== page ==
(Reuters) – Indonesia will see a significant boost in trade and investment from the United States as a result of Washington’s renewed trade preference facility with Southeast Asia’s largest economy, a top Indonesian official said on Sunday.
“The ambition of the government is to double (U.S.-Indonesia) trade in the next five years to $60 billion, while simultaneously encouraging U.S. investment,” said vice foreign minister Mahendra Siregar, who noted this came after over two years of negotiations.
The Office of the United States Trade Representative (USTR) said on Friday it had closed Indonesia’s eligibility review for access to the Generalized System of Preferences (GSP) facility, with no loss of previous benefits.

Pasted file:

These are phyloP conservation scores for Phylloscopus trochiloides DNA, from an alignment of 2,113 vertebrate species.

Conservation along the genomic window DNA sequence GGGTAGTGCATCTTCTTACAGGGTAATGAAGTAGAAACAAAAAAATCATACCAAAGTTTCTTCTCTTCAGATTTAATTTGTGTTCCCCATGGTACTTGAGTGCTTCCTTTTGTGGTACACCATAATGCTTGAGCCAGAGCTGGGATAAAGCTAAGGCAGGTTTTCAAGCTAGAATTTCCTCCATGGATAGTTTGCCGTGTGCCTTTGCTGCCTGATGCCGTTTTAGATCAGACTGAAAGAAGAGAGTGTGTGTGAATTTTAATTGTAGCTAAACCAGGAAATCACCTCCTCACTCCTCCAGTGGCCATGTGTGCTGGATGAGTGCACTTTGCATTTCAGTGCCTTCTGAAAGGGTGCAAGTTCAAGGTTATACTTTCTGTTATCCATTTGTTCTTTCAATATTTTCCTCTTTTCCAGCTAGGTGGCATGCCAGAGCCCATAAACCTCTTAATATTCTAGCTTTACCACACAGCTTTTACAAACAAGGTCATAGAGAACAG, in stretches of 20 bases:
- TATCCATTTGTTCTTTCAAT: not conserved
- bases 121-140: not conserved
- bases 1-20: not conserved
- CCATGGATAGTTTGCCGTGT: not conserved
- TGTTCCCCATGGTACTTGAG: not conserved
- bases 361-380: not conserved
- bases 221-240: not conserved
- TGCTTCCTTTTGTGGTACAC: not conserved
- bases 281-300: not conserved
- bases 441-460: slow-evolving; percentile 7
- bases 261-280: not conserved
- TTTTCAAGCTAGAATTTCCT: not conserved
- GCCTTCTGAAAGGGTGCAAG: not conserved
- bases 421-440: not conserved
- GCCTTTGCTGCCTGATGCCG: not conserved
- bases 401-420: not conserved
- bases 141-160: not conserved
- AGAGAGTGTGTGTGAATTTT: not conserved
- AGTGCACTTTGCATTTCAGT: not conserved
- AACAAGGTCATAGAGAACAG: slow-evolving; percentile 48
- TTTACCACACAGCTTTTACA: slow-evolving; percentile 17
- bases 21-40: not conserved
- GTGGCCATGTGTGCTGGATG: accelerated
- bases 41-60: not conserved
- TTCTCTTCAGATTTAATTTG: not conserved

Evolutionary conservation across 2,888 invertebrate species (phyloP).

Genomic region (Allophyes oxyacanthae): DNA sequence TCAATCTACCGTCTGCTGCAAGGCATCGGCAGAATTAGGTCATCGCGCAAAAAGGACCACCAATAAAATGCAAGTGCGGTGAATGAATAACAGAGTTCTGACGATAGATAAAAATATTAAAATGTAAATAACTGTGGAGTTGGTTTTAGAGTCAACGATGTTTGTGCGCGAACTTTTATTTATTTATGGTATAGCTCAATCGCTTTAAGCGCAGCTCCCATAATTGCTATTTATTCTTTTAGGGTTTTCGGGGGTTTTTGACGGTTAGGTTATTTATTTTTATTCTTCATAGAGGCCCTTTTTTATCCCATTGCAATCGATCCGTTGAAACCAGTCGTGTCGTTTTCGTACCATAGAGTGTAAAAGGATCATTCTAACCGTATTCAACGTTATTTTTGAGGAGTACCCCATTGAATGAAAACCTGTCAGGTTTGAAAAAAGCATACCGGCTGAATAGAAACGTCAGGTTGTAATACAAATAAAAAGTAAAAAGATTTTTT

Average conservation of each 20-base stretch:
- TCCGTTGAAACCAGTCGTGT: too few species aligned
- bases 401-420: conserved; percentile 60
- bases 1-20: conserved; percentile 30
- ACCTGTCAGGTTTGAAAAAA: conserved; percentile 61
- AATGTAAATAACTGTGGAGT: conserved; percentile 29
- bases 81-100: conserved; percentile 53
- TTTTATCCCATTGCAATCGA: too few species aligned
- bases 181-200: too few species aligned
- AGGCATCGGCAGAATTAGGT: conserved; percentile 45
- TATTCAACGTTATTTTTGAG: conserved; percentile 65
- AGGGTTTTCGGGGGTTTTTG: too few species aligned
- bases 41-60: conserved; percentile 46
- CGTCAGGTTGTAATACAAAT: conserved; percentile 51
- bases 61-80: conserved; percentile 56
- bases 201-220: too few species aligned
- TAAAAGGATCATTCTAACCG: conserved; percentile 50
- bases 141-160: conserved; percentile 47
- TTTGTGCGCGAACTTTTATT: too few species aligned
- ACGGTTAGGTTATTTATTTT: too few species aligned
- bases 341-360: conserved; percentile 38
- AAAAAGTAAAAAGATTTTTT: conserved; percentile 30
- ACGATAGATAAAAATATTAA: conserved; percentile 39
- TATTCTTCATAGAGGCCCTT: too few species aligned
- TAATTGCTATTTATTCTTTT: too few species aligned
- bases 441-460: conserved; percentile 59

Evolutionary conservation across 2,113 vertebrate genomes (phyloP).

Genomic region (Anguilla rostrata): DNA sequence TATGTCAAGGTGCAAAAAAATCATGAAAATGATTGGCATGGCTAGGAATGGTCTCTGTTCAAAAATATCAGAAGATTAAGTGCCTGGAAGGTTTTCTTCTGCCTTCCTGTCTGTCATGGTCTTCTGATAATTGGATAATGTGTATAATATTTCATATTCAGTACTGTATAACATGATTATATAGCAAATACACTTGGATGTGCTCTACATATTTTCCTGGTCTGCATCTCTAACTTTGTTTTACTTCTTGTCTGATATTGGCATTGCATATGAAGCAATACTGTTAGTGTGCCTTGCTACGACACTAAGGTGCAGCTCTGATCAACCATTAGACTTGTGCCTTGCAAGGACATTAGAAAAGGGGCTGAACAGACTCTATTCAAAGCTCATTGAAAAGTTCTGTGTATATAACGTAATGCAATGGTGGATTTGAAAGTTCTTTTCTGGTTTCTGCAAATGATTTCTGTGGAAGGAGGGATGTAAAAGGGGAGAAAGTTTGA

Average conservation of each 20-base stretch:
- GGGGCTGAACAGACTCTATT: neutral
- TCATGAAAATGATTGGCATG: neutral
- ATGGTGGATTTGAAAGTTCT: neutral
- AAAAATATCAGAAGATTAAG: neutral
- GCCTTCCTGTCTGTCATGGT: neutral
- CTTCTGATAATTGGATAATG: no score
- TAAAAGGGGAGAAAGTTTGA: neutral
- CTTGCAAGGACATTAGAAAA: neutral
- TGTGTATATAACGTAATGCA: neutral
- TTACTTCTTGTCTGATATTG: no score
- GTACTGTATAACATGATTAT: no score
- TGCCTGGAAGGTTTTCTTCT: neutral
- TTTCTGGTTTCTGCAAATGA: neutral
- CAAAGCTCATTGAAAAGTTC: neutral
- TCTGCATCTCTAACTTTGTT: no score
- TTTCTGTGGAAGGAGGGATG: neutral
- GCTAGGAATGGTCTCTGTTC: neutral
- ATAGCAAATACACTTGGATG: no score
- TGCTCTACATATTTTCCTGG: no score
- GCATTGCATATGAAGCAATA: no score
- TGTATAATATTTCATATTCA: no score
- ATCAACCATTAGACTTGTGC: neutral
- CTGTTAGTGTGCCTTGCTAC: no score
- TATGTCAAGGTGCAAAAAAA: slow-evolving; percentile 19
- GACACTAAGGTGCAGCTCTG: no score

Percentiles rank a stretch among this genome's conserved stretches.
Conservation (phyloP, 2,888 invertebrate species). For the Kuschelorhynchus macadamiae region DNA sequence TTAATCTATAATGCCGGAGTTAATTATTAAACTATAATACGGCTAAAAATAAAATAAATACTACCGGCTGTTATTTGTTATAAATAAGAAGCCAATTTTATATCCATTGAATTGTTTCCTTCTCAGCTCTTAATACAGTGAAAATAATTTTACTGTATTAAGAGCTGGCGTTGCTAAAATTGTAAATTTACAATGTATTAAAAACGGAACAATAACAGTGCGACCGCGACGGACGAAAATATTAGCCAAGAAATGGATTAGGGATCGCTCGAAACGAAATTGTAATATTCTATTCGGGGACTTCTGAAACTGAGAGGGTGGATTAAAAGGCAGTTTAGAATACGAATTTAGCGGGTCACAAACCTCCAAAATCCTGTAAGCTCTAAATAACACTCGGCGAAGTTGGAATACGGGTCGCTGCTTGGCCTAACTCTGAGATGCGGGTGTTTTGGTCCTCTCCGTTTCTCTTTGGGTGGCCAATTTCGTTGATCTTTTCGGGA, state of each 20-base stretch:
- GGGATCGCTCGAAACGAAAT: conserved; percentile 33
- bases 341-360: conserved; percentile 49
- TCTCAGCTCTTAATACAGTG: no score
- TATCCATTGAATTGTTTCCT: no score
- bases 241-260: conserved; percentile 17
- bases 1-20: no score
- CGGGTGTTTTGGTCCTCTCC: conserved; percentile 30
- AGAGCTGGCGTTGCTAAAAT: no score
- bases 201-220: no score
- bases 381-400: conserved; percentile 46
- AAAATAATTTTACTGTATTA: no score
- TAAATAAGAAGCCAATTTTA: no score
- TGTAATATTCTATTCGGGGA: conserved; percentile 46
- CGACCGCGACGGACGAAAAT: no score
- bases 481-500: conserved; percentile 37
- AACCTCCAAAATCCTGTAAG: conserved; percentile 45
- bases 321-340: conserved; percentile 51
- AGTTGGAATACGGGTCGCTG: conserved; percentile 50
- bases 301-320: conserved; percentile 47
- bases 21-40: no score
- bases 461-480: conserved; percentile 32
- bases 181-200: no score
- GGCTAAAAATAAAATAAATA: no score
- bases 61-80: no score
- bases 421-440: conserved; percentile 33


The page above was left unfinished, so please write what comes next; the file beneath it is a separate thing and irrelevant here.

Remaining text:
The GSP programme gives privileged trade status to developing economies.
Total two-way trade with the United States was worth $28.6 billion last year, according to Indonesian trade ministry data.
Mahendra told a press conference that the U.S. International Development Finance Corporation (DFC) was also “very interested” in investing in the country’s upcoming $5 billion sovereign wealth fund.